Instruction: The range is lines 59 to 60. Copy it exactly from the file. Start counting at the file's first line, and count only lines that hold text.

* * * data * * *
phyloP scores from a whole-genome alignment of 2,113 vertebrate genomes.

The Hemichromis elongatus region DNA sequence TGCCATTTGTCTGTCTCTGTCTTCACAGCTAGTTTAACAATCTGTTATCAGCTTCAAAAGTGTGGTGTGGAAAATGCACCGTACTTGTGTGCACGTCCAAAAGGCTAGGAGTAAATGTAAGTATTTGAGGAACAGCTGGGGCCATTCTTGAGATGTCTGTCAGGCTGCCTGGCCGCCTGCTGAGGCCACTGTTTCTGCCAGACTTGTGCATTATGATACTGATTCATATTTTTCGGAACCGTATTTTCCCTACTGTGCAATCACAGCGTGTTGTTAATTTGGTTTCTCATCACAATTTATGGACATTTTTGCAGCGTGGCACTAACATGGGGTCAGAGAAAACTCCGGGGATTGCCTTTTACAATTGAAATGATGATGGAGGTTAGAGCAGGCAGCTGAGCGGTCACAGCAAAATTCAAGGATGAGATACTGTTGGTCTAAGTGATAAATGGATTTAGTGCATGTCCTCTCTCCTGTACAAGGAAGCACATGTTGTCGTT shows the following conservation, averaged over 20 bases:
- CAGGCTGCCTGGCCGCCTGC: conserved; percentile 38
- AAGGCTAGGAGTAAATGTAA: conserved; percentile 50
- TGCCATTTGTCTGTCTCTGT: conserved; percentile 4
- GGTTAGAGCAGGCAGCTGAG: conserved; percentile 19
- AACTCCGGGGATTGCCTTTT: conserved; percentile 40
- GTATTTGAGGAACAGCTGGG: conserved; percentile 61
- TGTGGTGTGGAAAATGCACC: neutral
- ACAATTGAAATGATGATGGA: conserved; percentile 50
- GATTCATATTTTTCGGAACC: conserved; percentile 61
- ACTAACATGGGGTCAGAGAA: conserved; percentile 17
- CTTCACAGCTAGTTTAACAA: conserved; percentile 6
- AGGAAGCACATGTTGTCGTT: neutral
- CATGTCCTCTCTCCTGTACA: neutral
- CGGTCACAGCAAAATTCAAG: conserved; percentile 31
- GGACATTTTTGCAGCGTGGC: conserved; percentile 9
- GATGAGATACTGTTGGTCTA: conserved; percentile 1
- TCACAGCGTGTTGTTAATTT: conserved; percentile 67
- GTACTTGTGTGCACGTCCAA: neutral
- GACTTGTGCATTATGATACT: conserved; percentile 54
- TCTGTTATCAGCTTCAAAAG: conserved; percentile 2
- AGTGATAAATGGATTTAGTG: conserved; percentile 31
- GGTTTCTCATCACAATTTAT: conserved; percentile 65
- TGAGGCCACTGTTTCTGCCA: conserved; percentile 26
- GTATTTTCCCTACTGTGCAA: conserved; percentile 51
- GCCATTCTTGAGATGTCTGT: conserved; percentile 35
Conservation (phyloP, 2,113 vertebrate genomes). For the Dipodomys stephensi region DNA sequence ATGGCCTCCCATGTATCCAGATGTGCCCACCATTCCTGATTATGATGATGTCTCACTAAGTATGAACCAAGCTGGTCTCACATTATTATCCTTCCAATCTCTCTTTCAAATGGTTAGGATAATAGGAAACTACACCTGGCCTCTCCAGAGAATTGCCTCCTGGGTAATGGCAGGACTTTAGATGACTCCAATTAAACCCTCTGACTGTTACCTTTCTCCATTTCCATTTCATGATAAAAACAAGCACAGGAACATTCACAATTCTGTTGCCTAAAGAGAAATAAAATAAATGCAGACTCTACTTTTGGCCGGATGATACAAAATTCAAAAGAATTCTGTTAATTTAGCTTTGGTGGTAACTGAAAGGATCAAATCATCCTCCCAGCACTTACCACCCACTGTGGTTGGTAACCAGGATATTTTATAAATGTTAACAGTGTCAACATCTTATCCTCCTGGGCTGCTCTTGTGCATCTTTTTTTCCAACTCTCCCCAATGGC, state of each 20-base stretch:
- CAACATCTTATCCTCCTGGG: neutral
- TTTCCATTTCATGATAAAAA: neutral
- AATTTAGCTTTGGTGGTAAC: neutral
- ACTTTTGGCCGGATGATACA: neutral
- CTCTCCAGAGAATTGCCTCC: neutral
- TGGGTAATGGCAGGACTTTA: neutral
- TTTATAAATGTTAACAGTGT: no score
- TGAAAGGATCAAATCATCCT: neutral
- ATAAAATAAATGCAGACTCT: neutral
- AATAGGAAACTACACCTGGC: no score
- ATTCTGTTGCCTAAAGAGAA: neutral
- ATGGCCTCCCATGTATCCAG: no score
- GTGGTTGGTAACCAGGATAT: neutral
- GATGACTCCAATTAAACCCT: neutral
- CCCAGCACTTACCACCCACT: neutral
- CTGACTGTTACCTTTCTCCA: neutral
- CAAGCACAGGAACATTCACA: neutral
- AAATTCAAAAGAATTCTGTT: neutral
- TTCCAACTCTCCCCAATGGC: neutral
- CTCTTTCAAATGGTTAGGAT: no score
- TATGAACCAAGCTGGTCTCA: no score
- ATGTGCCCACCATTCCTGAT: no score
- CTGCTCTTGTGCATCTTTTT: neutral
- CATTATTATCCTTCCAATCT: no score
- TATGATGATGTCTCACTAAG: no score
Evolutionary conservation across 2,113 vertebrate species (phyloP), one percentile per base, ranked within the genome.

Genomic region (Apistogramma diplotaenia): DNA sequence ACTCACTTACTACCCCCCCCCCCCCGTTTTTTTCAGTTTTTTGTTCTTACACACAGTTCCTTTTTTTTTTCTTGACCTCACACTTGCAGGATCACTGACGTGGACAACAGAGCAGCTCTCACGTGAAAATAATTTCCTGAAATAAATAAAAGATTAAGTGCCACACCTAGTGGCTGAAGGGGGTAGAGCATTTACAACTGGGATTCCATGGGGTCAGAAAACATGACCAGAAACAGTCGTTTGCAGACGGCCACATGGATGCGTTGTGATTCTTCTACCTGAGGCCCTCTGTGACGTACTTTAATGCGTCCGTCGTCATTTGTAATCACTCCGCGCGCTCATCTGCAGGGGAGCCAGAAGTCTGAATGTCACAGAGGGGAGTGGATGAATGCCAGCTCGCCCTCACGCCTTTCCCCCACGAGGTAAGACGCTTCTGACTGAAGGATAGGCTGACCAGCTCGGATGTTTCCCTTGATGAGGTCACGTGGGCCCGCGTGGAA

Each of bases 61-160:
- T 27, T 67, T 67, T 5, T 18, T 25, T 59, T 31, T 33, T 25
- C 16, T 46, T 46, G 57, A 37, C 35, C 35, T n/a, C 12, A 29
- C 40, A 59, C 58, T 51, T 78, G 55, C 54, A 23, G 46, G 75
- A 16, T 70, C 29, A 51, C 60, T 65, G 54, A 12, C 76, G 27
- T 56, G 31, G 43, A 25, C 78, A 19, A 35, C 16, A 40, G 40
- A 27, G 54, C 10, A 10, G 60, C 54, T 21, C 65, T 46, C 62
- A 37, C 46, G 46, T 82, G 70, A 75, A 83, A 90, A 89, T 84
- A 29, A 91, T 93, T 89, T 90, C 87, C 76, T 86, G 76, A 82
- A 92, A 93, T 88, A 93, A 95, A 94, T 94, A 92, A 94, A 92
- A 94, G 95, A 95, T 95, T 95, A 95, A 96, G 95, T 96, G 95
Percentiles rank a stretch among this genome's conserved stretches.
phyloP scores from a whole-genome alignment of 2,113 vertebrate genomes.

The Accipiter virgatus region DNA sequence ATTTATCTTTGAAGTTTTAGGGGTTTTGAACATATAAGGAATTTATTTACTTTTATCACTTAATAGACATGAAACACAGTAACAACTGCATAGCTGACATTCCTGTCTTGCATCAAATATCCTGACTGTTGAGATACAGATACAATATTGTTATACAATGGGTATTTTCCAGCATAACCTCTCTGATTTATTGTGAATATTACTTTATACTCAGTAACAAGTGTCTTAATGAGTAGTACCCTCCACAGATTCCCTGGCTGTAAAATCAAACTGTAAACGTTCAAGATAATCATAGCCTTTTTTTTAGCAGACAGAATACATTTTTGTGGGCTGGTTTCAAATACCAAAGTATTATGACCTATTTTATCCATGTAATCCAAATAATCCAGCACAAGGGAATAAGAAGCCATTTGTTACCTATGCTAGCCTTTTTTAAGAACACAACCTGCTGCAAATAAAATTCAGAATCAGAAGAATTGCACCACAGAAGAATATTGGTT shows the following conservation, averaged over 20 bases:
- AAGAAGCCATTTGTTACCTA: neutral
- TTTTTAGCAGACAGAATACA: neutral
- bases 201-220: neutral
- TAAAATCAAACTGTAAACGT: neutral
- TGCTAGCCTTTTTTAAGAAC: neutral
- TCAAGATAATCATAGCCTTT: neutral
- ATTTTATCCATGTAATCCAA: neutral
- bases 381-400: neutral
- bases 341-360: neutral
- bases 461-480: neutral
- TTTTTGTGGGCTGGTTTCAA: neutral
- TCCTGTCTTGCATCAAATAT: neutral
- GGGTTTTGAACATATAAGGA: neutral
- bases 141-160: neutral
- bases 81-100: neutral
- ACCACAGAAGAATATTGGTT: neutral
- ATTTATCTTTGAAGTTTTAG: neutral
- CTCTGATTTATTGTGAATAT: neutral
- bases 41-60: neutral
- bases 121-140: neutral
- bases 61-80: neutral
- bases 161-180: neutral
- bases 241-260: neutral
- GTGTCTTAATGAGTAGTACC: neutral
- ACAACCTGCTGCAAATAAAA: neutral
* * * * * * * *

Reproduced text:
- C 40, A 59, C 58, T 51, T 78, G 55, C 54, A 23, G 46, G 75
- A 16, T 70, C 29, A 51, C 60, T 65, G 54, A 12, C 76, G 27